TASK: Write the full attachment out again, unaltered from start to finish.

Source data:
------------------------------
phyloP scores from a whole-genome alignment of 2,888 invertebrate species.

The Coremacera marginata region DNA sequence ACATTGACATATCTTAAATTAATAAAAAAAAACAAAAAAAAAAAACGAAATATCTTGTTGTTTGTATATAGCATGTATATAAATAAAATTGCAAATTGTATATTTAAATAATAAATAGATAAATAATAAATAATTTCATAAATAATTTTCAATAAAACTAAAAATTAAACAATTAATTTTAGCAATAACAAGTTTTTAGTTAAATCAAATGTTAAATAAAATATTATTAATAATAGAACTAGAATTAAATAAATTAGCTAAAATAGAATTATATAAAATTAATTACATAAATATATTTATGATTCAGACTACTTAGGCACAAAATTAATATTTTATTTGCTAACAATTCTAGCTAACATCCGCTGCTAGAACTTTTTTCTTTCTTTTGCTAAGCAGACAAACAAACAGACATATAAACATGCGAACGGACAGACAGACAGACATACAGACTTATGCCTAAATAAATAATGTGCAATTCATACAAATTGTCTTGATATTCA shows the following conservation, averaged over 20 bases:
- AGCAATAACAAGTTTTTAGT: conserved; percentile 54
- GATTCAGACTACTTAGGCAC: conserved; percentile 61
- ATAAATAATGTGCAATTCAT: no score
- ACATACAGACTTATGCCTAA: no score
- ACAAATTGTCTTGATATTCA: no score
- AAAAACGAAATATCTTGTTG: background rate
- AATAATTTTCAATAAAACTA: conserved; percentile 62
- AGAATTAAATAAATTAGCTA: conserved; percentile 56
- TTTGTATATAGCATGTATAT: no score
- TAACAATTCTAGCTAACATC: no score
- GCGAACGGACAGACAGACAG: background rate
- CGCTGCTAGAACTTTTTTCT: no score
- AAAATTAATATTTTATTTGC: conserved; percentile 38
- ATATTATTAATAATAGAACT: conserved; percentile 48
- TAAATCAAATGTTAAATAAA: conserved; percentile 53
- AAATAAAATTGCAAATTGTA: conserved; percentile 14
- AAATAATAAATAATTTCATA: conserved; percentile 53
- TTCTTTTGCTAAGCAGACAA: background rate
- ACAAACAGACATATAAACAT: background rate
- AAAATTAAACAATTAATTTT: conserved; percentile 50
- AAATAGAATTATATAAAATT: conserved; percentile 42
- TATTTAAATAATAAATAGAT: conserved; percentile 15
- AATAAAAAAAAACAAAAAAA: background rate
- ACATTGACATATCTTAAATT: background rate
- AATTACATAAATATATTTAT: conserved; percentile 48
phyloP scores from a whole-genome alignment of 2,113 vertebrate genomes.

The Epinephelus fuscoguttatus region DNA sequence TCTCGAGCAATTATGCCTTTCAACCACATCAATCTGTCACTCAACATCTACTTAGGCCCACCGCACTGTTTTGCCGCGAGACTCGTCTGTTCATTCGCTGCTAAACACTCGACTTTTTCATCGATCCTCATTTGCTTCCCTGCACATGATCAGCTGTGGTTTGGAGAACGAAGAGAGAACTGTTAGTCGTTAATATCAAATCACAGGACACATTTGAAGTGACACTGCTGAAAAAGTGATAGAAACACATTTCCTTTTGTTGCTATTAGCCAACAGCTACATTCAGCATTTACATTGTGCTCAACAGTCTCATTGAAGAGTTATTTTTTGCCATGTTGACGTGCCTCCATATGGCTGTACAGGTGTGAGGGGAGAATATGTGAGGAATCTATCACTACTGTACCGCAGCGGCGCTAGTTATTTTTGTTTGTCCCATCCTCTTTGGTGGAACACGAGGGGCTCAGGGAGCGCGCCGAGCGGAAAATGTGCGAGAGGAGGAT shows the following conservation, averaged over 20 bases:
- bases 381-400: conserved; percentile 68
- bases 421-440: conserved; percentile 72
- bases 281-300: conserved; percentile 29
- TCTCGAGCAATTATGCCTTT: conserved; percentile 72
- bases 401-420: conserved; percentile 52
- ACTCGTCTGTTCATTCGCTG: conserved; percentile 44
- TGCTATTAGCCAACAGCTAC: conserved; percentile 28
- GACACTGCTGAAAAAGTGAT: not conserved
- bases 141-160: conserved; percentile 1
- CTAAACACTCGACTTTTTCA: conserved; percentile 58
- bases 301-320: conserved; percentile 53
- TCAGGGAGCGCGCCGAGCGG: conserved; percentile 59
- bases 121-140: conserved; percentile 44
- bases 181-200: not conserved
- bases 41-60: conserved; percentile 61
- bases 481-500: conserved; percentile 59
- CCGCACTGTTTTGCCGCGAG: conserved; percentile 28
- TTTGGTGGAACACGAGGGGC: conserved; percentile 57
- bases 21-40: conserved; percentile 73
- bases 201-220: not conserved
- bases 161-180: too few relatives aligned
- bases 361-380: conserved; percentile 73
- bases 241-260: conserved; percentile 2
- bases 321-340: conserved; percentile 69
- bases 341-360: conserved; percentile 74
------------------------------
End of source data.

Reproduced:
phyloP scores from a whole-genome alignment of 2,888 invertebrate species.

The Coremacera marginata region DNA sequence ACATTGACATATCTTAAATTAATAAAAAAAAACAAAAAAAAAAAACGAAATATCTTGTTGTTTGTATATAGCATGTATATAAATAAAATTGCAAATTGTATATTTAAATAATAAATAGATAAATAATAAATAATTTCATAAATAATTTTCAATAAAACTAAAAATTAAACAATTAATTTTAGCAATAACAAGTTTTTAGTTAAATCAAATGTTAAATAAAATATTATTAATAATAGAACTAGAATTAAATAAATTAGCTAAAATAGAATTATATAAAATTAATTACATAAATATATTTATGATTCAGACTACTTAGGCACAAAATTAATATTTTATTTGCTAACAATTCTAGCTAACATCCGCTGCTAGAACTTTTTTCTTTCTTTTGCTAAGCAGACAAACAAACAGACATATAAACATGCGAACGGACAGACAGACAGACATACAGACTTATGCCTAAATAAATAATGTGCAATTCATACAAATTGTCTTGATATTCA shows the following conservation, averaged over 20 bases:
- AGCAATAACAAGTTTTTAGT: conserved; percentile 54
- GATTCAGACTACTTAGGCAC: conserved; percentile 61
- ATAAATAATGTGCAATTCAT: no score
- ACATACAGACTTATGCCTAA: no score
- ACAAATTGTCTTGATATTCA: no score
- AAAAACGAAATATCTTGTTG: background rate
- AATAATTTTCAATAAAACTA: conserved; percentile 62
- AGAATTAAATAAATTAGCTA: conserved; percentile 56
- TTTGTATATAGCATGTATAT: no score
- TAACAATTCTAGCTAACATC: no score
- GCGAACGGACAGACAGACAG: background rate
- CGCTGCTAGAACTTTTTTCT: no score
- AAAATTAATATTTTATTTGC: conserved; percentile 38
- ATATTATTAATAATAGAACT: conserved; percentile 48
- TAAATCAAATGTTAAATAAA: conserved; percentile 53
- AAATAAAATTGCAAATTGTA: conserved; percentile 14
- AAATAATAAATAATTTCATA: conserved; percentile 53
- TTCTTTTGCTAAGCAGACAA: background rate
- ACAAACAGACATATAAACAT: background rate
- AAAATTAAACAATTAATTTT: conserved; percentile 50
- AAATAGAATTATATAAAATT: conserved; percentile 42
- TATTTAAATAATAAATAGAT: conserved; percentile 15
- AATAAAAAAAAACAAAAAAA: background rate
- ACATTGACATATCTTAAATT: background rate
- AATTACATAAATATATTTAT: conserved; percentile 48
phyloP scores from a whole-genome alignment of 2,113 vertebrate genomes.

The Epinephelus fuscoguttatus region DNA sequence TCTCGAGCAATTATGCCTTTCAACCACATCAATCTGTCACTCAACATCTACTTAGGCCCACCGCACTGTTTTGCCGCGAGACTCGTCTGTTCATTCGCTGCTAAACACTCGACTTTTTCATCGATCCTCATTTGCTTCCCTGCACATGATCAGCTGTGGTTTGGAGAACGAAGAGAGAACTGTTAGTCGTTAATATCAAATCACAGGACACATTTGAAGTGACACTGCTGAAAAAGTGATAGAAACACATTTCCTTTTGTTGCTATTAGCCAACAGCTACATTCAGCATTTACATTGTGCTCAACAGTCTCATTGAAGAGTTATTTTTTGCCATGTTGACGTGCCTCCATATGGCTGTACAGGTGTGAGGGGAGAATATGTGAGGAATCTATCACTACTGTACCGCAGCGGCGCTAGTTATTTTTGTTTGTCCCATCCTCTTTGGTGGAACACGAGGGGCTCAGGGAGCGCGCCGAGCGGAAAATGTGCGAGAGGAGGAT shows the following conservation, averaged over 20 bases:
- bases 381-400: conserved; percentile 68
- bases 421-440: conserved; percentile 72
- bases 281-300: conserved; percentile 29
- TCTCGAGCAATTATGCCTTT: conserved; percentile 72
- bases 401-420: conserved; percentile 52
- ACTCGTCTGTTCATTCGCTG: conserved; percentile 44
- TGCTATTAGCCAACAGCTAC: conserved; percentile 28
- GACACTGCTGAAAAAGTGAT: not conserved
- bases 141-160: conserved; percentile 1
- CTAAACACTCGACTTTTTCA: conserved; percentile 58
- bases 301-320: conserved; percentile 53
- TCAGGGAGCGCGCCGAGCGG: conserved; percentile 59
- bases 121-140: conserved; percentile 44
- bases 181-200: not conserved
- bases 41-60: conserved; percentile 61
- bases 481-500: conserved; percentile 59
- CCGCACTGTTTTGCCGCGAG: conserved; percentile 28
- TTTGGTGGAACACGAGGGGC: conserved; percentile 57
- bases 21-40: conserved; percentile 73
- bases 201-220: not conserved
- bases 161-180: too few relatives aligned
- bases 361-380: conserved; percentile 73
- bases 241-260: conserved; percentile 2
- bases 321-340: conserved; percentile 69
- bases 341-360: conserved; percentile 74